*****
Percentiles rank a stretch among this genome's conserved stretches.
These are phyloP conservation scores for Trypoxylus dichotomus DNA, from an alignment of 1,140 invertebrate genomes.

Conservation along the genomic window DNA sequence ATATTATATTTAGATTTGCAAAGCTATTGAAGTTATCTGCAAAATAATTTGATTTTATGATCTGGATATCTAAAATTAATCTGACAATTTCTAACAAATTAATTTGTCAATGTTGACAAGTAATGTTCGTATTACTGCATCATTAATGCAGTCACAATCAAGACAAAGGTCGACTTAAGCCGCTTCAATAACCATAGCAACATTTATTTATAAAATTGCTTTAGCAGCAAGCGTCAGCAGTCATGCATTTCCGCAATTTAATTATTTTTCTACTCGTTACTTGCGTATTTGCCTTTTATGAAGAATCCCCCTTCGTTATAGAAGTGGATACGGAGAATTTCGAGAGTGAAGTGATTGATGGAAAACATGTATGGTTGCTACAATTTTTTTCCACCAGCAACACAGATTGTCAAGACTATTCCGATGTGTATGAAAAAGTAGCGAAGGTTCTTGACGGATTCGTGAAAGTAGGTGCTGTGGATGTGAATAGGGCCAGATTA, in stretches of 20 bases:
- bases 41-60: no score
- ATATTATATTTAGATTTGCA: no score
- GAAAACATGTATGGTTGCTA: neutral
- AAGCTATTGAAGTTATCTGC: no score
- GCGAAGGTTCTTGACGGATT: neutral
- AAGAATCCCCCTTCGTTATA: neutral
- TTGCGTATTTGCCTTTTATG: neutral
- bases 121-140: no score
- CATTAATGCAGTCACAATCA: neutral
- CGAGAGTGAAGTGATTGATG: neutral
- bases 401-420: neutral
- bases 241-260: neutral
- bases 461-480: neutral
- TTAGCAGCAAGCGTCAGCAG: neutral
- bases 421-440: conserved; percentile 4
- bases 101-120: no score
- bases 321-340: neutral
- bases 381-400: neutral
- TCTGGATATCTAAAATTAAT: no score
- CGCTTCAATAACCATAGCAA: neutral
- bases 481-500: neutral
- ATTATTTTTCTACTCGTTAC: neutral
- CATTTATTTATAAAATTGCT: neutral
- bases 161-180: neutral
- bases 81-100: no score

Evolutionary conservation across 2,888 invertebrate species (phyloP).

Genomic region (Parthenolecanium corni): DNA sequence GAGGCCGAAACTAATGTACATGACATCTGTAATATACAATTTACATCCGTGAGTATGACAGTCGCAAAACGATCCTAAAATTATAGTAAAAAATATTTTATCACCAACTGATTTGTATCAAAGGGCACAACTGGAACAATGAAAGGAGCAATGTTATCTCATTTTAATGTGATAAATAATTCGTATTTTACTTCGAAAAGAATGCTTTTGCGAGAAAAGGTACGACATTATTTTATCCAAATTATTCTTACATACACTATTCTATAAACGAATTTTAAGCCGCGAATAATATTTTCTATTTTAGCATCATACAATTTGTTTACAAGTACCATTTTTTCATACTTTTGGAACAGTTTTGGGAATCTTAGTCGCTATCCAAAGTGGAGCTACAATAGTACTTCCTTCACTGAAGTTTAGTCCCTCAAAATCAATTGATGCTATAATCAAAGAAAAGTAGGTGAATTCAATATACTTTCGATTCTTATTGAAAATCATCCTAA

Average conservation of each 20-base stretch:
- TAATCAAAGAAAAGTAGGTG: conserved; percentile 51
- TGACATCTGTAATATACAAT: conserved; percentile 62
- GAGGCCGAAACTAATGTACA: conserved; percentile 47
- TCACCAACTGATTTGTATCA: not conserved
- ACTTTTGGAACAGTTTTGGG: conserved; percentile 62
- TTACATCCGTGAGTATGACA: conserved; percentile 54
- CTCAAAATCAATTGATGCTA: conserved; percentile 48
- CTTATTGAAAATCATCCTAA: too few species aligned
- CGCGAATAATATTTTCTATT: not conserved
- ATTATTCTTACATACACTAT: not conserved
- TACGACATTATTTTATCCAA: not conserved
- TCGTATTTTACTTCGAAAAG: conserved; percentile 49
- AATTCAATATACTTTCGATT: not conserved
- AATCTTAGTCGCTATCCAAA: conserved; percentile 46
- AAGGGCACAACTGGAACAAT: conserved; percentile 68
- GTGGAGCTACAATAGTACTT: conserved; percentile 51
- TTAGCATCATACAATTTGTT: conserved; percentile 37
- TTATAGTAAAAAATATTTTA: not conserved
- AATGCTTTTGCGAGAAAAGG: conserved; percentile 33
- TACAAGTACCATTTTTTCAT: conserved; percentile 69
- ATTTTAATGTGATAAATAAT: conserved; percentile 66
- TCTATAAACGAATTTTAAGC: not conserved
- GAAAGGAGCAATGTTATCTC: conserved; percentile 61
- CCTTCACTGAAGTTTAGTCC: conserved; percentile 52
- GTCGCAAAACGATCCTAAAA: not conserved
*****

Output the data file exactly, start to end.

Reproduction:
Percentiles rank a stretch among this genome's conserved stretches.
These are phyloP conservation scores for Trypoxylus dichotomus DNA, from an alignment of 1,140 invertebrate genomes.

Conservation along the genomic window DNA sequence ATATTATATTTAGATTTGCAAAGCTATTGAAGTTATCTGCAAAATAATTTGATTTTATGATCTGGATATCTAAAATTAATCTGACAATTTCTAACAAATTAATTTGTCAATGTTGACAAGTAATGTTCGTATTACTGCATCATTAATGCAGTCACAATCAAGACAAAGGTCGACTTAAGCCGCTTCAATAACCATAGCAACATTTATTTATAAAATTGCTTTAGCAGCAAGCGTCAGCAGTCATGCATTTCCGCAATTTAATTATTTTTCTACTCGTTACTTGCGTATTTGCCTTTTATGAAGAATCCCCCTTCGTTATAGAAGTGGATACGGAGAATTTCGAGAGTGAAGTGATTGATGGAAAACATGTATGGTTGCTACAATTTTTTTCCACCAGCAACACAGATTGTCAAGACTATTCCGATGTGTATGAAAAAGTAGCGAAGGTTCTTGACGGATTCGTGAAAGTAGGTGCTGTGGATGTGAATAGGGCCAGATTA, in stretches of 20 bases:
- bases 41-60: no score
- ATATTATATTTAGATTTGCA: no score
- GAAAACATGTATGGTTGCTA: neutral
- AAGCTATTGAAGTTATCTGC: no score
- GCGAAGGTTCTTGACGGATT: neutral
- AAGAATCCCCCTTCGTTATA: neutral
- TTGCGTATTTGCCTTTTATG: neutral
- bases 121-140: no score
- CATTAATGCAGTCACAATCA: neutral
- CGAGAGTGAAGTGATTGATG: neutral
- bases 401-420: neutral
- bases 241-260: neutral
- bases 461-480: neutral
- TTAGCAGCAAGCGTCAGCAG: neutral
- bases 421-440: conserved; percentile 4
- bases 101-120: no score
- bases 321-340: neutral
- bases 381-400: neutral
- TCTGGATATCTAAAATTAAT: no score
- CGCTTCAATAACCATAGCAA: neutral
- bases 481-500: neutral
- ATTATTTTTCTACTCGTTAC: neutral
- CATTTATTTATAAAATTGCT: neutral
- bases 161-180: neutral
- bases 81-100: no score

Evolutionary conservation across 2,888 invertebrate species (phyloP).

Genomic region (Parthenolecanium corni): DNA sequence GAGGCCGAAACTAATGTACATGACATCTGTAATATACAATTTACATCCGTGAGTATGACAGTCGCAAAACGATCCTAAAATTATAGTAAAAAATATTTTATCACCAACTGATTTGTATCAAAGGGCACAACTGGAACAATGAAAGGAGCAATGTTATCTCATTTTAATGTGATAAATAATTCGTATTTTACTTCGAAAAGAATGCTTTTGCGAGAAAAGGTACGACATTATTTTATCCAAATTATTCTTACATACACTATTCTATAAACGAATTTTAAGCCGCGAATAATATTTTCTATTTTAGCATCATACAATTTGTTTACAAGTACCATTTTTTCATACTTTTGGAACAGTTTTGGGAATCTTAGTCGCTATCCAAAGTGGAGCTACAATAGTACTTCCTTCACTGAAGTTTAGTCCCTCAAAATCAATTGATGCTATAATCAAAGAAAAGTAGGTGAATTCAATATACTTTCGATTCTTATTGAAAATCATCCTAA

Average conservation of each 20-base stretch:
- TAATCAAAGAAAAGTAGGTG: conserved; percentile 51
- TGACATCTGTAATATACAAT: conserved; percentile 62
- GAGGCCGAAACTAATGTACA: conserved; percentile 47
- TCACCAACTGATTTGTATCA: not conserved
- ACTTTTGGAACAGTTTTGGG: conserved; percentile 62
- TTACATCCGTGAGTATGACA: conserved; percentile 54
- CTCAAAATCAATTGATGCTA: conserved; percentile 48
- CTTATTGAAAATCATCCTAA: too few species aligned
- CGCGAATAATATTTTCTATT: not conserved
- ATTATTCTTACATACACTAT: not conserved
- TACGACATTATTTTATCCAA: not conserved
- TCGTATTTTACTTCGAAAAG: conserved; percentile 49
- AATTCAATATACTTTCGATT: not conserved
- AATCTTAGTCGCTATCCAAA: conserved; percentile 46
- AAGGGCACAACTGGAACAAT: conserved; percentile 68
- GTGGAGCTACAATAGTACTT: conserved; percentile 51
- TTAGCATCATACAATTTGTT: conserved; percentile 37
- TTATAGTAAAAAATATTTTA: not conserved
- AATGCTTTTGCGAGAAAAGG: conserved; percentile 33
- TACAAGTACCATTTTTTCAT: conserved; percentile 69
- ATTTTAATGTGATAAATAAT: conserved; percentile 66
- TCTATAAACGAATTTTAAGC: not conserved
- GAAAGGAGCAATGTTATCTC: conserved; percentile 61
- CCTTCACTGAAGTTTAGTCC: conserved; percentile 52
- GTCGCAAAACGATCCTAAAA: not conserved